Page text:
Let me take you back to the elections last year. Many were surprised when you emerged a winner because you joined the fray quite late. Your major opponent had been campaigning long before you also joined the contest, yet you emerged the eventual winner. How were you able to pull that off? What was your biggest strength at the time?
(Smiles) I don’t know, of course, you always thank God for every success in life but I guess when you throw your hat in the ring, you believe you can win, otherwise, there’s no point putting your hat in the ring. I know that one or two people suggested that maybe I just want to position myself for future elections just for me to be known and I said, no. In Lagos Country Club I am already well known. I have been a club person, my membership transcends many sections. I have been Sports Secretary of the entire club, chairman of a section, Captain of a section, chairman of five committees, so when I put my hat in the ring, people could ask, okay, when he was there, what did he do? You know, our own politics here is very clean, there is no envelope to exchange hands so you have to convince each and every person for his vote. So, I guess we worked hard and we were lucky. I’m sure you know the results were quite close too. I have to doff my hat for my opponent, it was a very close election. As a family club, we’re still very close friends in spite of the elections. So, I think it was our past service to the club that put us in good stead and gave us victory.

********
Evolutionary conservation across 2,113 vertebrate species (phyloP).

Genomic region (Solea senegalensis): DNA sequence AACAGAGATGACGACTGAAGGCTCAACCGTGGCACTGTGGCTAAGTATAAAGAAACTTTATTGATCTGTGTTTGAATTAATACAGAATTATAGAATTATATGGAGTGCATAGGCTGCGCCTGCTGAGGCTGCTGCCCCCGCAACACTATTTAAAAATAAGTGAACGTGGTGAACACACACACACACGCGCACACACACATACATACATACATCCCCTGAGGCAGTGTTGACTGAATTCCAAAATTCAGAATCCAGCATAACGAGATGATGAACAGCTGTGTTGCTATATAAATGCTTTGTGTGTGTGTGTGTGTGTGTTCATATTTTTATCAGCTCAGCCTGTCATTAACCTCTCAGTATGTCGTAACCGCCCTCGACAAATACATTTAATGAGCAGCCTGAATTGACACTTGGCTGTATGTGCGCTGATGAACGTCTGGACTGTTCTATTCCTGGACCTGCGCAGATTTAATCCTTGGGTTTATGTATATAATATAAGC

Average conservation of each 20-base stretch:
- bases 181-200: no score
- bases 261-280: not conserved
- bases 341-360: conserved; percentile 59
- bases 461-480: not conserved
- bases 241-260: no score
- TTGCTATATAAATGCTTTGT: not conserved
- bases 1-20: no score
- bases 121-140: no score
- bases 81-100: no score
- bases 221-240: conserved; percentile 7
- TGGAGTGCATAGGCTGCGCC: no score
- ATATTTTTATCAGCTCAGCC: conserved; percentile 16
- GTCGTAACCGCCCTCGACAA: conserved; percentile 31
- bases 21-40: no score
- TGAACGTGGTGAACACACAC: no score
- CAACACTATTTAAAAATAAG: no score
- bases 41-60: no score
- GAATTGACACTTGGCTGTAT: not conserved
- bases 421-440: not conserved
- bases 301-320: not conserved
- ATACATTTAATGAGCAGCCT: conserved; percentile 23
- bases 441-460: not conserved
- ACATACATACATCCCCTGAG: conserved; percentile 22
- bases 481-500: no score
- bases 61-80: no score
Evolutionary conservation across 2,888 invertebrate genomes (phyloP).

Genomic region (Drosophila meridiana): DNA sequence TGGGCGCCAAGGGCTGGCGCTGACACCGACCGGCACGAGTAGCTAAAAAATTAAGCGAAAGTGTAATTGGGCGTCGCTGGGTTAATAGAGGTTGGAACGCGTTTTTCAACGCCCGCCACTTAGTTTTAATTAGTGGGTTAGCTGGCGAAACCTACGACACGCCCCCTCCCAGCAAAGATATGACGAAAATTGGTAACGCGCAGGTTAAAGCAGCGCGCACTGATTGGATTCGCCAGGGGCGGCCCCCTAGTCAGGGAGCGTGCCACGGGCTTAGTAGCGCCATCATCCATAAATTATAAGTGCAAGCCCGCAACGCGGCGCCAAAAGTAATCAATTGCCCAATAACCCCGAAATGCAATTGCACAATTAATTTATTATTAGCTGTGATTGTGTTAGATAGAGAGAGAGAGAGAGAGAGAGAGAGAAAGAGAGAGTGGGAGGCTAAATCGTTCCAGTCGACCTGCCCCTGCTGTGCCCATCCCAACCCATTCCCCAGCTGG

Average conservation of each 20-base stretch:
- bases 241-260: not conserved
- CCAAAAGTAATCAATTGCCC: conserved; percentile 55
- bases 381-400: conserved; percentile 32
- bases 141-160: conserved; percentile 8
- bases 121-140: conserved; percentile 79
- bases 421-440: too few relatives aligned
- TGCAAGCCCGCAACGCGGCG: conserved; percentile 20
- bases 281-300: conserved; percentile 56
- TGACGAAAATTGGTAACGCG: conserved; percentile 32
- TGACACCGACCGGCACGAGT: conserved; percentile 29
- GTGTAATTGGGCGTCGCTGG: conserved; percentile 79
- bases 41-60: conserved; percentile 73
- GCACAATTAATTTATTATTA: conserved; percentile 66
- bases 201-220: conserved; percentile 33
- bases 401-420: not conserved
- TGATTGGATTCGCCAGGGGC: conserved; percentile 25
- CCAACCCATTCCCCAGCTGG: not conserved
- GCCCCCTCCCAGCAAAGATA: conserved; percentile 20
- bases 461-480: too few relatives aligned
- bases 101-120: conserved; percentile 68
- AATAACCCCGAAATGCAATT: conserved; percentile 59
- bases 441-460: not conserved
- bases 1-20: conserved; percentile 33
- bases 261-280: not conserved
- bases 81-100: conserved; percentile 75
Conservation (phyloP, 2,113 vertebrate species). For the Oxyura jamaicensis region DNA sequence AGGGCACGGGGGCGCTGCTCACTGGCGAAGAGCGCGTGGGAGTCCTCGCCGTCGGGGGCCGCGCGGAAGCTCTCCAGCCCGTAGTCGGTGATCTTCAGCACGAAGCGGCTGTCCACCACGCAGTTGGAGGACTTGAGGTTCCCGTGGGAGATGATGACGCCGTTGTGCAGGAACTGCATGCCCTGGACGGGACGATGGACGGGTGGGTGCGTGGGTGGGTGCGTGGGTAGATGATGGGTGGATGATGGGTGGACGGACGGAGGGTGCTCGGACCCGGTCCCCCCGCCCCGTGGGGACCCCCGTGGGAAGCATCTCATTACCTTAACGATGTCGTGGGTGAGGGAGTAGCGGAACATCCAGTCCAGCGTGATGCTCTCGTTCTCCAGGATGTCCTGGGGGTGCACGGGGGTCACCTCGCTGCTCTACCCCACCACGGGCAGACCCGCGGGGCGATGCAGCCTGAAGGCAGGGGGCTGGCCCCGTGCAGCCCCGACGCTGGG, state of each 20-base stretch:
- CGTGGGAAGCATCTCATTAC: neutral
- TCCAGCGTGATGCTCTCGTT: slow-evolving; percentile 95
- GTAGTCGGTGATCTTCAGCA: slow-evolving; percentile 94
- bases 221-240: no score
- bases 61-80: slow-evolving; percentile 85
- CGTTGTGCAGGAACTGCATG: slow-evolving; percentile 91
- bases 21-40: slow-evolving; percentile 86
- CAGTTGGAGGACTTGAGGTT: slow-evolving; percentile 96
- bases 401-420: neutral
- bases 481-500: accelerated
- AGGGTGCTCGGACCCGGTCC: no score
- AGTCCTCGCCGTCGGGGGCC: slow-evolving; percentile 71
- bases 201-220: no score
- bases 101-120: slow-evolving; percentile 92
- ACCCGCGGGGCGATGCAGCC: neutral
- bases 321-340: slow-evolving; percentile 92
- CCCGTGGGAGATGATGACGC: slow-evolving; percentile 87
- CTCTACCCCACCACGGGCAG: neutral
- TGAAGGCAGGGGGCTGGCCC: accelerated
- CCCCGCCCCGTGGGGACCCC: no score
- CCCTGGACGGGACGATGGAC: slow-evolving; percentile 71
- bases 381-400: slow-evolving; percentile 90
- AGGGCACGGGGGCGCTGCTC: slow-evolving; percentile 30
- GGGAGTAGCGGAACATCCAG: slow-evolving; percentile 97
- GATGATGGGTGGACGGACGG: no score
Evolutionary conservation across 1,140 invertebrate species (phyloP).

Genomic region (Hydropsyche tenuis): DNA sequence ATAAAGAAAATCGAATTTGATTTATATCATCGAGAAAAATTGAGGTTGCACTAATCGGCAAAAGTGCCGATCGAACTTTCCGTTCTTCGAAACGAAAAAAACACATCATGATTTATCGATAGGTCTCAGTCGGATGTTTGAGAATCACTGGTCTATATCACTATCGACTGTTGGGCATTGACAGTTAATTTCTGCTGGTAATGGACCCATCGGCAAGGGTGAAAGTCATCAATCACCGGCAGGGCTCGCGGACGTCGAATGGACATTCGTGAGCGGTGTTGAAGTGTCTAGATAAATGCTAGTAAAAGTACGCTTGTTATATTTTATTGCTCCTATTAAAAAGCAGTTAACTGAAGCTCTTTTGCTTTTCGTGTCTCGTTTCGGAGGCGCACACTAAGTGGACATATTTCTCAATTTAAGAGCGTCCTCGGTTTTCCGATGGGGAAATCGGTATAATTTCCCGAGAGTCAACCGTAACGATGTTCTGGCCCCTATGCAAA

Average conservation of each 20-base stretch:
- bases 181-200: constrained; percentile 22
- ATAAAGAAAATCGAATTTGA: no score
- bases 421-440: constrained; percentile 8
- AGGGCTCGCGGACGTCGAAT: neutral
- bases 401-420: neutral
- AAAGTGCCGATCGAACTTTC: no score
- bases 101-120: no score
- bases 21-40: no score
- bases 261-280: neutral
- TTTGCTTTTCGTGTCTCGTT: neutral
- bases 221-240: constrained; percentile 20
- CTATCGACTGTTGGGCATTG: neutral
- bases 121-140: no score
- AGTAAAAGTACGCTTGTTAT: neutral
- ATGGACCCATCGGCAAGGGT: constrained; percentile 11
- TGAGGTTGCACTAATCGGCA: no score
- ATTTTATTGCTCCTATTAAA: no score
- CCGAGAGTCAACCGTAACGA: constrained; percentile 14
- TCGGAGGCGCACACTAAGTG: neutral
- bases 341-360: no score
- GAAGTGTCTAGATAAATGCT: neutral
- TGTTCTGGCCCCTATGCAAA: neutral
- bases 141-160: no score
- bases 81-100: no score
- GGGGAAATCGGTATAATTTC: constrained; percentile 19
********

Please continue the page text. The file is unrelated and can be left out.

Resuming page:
Was it part of your strategy to sit back at first and not come out firing on all cylinders initially?
No, not at all. I remember some time ago when we were having a town hall meeting and one of the members said, Banky, your problem is that you’re too blunt. You cannot see something and keep quiet. Your problem is that you say things as they are and that means that people are going to be wary about voting for you. And I said to him, I beg to disagree with you because I think that’s my greatest asset because, over time, people have known me for that. We see that as our strength and as long as we maintain our integrity and sense of purpose we see no problems in saying it as it is. So, it was not a strategy to come out late, I came out late because of em..(pauses for a few seconds) I don’t want to say it like other politicians say, that my people were screaming. And Covid gave us a lot of time to reflect. And I thought that if there was ever going to be a time to come out for the presidency of Lagos Country Club, it had to be now, otherwise, I may not have the drive or energy to come out again. So, for me, it was not a strategy, it was more of a clarion call.
What were the immediate challenges you met on the ground at the time you came in?
You know the last management council left in a disorganised way because of Covid. There was an extension, the baton was not handed over properly like we would normally have done, there was confusion, but we settled in and we were able to organize ourselves. But Covid was and still remains a challenge. In all honesty, settling in was just the issue and we have overcome all those hiccups. We have learnt how to manage the club and our social lives and we are now enjoying ourselves in Lagos Country Club.
What are the benefits of being a member of the Lagos Country Club?